Optical Networks - _6_1 SONET_SDH_74

The path layer in sonet and sdh is responsible for

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The path layer in SONET (and SDH) is responsible for end-to-end connections between nodes and is terminated only at the ends of a SONET connection. It is possible that intermediate nodes may do performance monitoring of the path layer
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6.1 SONET/SDH 379 Regenerator TM ADM TM Section Section Section Line Line Path Connection Figure 6.4 SONET/SDH layers showing terminations of the path, line, and section layers for a sample connection passing through terminal multiplexers (TMs) and add/drop multiplexers (ADMs). The physical layer is not shown. signals, but the path overhead itself is inserted at the source node of the connection and terminated at the destination node. Each connection traverses a set of links and intermediate nodes in the network. The line layer ( multiplex section layer in SDH) multiplexes a number of path-layer connections onto a single link between two nodes. Thus the line layer is terminated at each intermediate line terminal multiplexer (TM) or add/drop multiplexer (ADM) along the route of a SONET connection. The line layer is also responsible for per- forming certain types of protection switching to restore service in the event of a line failure. Each link consists of a number of sections, corresponding to link segments be- tween regenerators. The section layer ( regenerator-section layer in SDH) is terminated at each regenerator in the network. Finally, the physical layer is responsible for actual transmission of bits across the fiber. 6.1.4 SONET Frame Structure Figure 6.5 shows the structure of an STS-1 frame. A frame is 125 μ s in duration (which corresponds to a rate of 8000 frames/s), regardless of the bit rate of the SONET signal. This time is set by the 8 kHz sampling rate of a voice circuit. The frame is a specific sequence of 810 bytes, including specific bytes allocated to carry overhead information and other bytes carrying the payload. We can visualize this frame as consisting of 9 rows and 90 columns, with each cell holding an 8-bit byte.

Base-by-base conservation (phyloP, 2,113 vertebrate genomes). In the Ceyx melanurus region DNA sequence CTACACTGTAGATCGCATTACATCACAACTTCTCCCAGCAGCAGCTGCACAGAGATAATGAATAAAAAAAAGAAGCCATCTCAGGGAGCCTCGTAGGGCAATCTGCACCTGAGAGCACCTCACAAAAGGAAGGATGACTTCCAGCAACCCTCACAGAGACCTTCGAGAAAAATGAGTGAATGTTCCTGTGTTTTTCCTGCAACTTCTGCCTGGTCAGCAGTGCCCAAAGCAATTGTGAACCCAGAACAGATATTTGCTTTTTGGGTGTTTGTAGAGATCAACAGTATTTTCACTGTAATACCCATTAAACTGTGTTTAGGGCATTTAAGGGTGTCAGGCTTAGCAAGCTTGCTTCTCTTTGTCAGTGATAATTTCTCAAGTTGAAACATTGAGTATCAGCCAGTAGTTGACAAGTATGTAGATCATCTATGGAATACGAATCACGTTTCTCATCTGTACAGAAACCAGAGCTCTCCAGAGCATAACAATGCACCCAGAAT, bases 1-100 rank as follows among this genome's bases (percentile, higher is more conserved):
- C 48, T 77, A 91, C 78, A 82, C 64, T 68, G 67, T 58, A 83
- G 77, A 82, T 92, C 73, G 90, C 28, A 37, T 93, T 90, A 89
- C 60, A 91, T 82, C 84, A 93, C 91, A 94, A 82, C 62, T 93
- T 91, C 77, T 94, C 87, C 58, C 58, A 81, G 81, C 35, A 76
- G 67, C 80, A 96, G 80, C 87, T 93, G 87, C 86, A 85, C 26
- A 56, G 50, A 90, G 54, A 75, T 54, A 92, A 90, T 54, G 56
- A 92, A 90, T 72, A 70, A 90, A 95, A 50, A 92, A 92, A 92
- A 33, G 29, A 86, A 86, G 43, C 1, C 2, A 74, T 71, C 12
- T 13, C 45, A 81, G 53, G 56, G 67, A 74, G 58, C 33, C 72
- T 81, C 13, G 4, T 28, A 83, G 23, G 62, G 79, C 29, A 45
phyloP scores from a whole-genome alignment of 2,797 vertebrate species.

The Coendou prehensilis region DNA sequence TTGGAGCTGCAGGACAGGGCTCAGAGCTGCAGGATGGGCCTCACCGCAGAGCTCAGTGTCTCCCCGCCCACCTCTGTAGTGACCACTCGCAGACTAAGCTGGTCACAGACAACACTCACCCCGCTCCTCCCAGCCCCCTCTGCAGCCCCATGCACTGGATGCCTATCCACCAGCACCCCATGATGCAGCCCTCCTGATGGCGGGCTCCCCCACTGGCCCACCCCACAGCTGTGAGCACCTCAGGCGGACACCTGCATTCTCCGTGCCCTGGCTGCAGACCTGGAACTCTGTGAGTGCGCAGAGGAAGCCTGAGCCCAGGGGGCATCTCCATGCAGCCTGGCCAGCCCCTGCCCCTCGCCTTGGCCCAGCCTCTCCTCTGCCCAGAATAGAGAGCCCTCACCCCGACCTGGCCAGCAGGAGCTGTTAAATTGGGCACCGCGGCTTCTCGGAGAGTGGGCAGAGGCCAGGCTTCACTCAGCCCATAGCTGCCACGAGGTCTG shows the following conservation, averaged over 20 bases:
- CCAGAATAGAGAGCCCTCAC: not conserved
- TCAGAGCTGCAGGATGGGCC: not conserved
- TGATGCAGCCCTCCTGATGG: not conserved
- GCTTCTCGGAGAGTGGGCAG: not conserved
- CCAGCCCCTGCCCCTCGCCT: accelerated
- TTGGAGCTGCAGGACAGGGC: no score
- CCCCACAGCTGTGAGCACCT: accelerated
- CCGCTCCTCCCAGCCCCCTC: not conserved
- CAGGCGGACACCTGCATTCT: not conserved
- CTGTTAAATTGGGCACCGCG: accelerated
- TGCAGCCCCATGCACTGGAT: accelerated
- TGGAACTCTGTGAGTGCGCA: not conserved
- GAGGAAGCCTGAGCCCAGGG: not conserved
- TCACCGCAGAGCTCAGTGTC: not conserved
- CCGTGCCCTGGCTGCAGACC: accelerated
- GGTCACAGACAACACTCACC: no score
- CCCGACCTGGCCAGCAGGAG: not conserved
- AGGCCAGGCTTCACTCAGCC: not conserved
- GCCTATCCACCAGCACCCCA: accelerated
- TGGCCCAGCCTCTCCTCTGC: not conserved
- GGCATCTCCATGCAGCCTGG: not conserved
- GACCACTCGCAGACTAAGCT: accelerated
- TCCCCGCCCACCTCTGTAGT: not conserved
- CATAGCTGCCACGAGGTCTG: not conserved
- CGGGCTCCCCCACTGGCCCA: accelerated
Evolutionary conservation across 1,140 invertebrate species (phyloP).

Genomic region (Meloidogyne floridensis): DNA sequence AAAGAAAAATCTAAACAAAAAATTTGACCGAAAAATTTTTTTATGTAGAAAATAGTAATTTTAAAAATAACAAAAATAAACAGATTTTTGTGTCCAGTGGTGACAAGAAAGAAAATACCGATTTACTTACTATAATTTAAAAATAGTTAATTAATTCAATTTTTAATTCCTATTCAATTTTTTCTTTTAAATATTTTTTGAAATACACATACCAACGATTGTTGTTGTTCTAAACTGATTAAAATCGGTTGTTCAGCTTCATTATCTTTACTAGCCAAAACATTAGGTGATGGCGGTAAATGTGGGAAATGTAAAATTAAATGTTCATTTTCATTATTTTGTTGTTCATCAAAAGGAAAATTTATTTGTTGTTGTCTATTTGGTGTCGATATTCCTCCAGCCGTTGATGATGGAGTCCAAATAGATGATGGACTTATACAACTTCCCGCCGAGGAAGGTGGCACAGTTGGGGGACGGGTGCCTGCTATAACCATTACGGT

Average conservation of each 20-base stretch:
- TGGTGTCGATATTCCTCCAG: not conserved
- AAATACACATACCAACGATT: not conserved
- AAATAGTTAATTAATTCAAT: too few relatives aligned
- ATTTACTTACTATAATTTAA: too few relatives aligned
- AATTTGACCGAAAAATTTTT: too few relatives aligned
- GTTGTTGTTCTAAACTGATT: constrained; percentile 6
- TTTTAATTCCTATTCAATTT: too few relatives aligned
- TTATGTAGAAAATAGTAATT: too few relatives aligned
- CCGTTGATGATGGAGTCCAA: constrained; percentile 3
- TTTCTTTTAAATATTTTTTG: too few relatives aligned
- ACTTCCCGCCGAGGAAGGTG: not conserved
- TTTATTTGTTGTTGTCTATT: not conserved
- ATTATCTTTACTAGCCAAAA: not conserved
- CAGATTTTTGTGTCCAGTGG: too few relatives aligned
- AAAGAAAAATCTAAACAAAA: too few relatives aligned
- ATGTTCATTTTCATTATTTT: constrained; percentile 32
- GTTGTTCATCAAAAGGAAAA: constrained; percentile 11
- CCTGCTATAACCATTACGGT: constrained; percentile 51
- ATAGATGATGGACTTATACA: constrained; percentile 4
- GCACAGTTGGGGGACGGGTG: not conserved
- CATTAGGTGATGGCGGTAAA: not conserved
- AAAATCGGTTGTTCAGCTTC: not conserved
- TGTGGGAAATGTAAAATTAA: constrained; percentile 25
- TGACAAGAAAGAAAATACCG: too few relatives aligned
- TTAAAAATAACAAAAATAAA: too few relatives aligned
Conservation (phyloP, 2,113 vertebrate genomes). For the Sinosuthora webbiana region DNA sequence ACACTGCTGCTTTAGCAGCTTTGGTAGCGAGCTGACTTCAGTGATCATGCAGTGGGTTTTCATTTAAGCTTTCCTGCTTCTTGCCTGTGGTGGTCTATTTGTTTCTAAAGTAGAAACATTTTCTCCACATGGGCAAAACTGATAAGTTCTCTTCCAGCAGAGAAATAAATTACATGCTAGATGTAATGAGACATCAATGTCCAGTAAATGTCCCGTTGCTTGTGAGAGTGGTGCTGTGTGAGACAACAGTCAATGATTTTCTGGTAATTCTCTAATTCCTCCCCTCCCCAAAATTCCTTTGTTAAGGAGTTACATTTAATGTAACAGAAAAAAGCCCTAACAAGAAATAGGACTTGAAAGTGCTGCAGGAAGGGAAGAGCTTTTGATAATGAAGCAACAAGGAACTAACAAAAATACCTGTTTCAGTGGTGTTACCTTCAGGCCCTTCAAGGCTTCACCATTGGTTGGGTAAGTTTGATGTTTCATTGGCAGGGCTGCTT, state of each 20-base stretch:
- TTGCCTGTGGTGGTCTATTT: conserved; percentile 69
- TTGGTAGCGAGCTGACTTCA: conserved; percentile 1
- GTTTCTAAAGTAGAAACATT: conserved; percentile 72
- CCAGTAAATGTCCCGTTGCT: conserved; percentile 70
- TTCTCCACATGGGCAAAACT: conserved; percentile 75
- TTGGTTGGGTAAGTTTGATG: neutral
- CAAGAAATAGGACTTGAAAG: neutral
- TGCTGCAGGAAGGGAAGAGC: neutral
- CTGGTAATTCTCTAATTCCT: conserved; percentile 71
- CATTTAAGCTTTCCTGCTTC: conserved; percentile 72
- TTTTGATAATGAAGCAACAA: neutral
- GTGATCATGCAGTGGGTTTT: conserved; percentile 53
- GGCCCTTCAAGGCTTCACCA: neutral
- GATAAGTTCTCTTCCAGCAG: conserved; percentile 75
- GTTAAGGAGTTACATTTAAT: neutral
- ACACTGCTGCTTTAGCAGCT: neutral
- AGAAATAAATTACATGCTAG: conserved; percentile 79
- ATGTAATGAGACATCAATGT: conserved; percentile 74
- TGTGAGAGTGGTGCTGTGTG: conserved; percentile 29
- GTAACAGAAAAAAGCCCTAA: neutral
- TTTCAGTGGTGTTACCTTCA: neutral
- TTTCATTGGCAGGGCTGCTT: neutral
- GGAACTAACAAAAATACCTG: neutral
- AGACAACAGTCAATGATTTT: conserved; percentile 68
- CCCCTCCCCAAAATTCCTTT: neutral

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380 Client Layers of the Optical Layer B B B 87B 9 rows 90 columns Transport overhead STS-1 envelope capacity 125 s m Figure 6.5 Structure of an STS-1 frame. B denotes an 8-bit byte. The bytes are transmitted row by row, from left to right, with the most significant bit in each byte being transmitted first. The first three columns are reserved for section and line overhead bytes. The remaining bytes carry the STS-1 SPE. The STS-1 SPE itself includes one column of overhead bytes for carrying the path overhead. An STS- N frame is obtained by byte-interleaving N STS-1 frames, as shown in Figure 6.6. The transport overheads are in the first 3 N columns, and the remaining 87 N columns contain the payload. The transport overheads need to be frame aligned before they are interleaved. However, because each STS-1 has an associated payload pointer to indicate the location of its SPE, the payloads do not have to be frame aligned. An STS- N c frame looks like an STS- N frame, except that the payload cannot be broken up into lower-speed signals in the SONET layer. The same 87 N columns contain the payload, and special values in the STS-payload pointers are used to indicate that the payload is concatenated.
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  • Spring '09
  • Boussert
  • Bit rate, Synchronous optical networking, SLM SLM SLM

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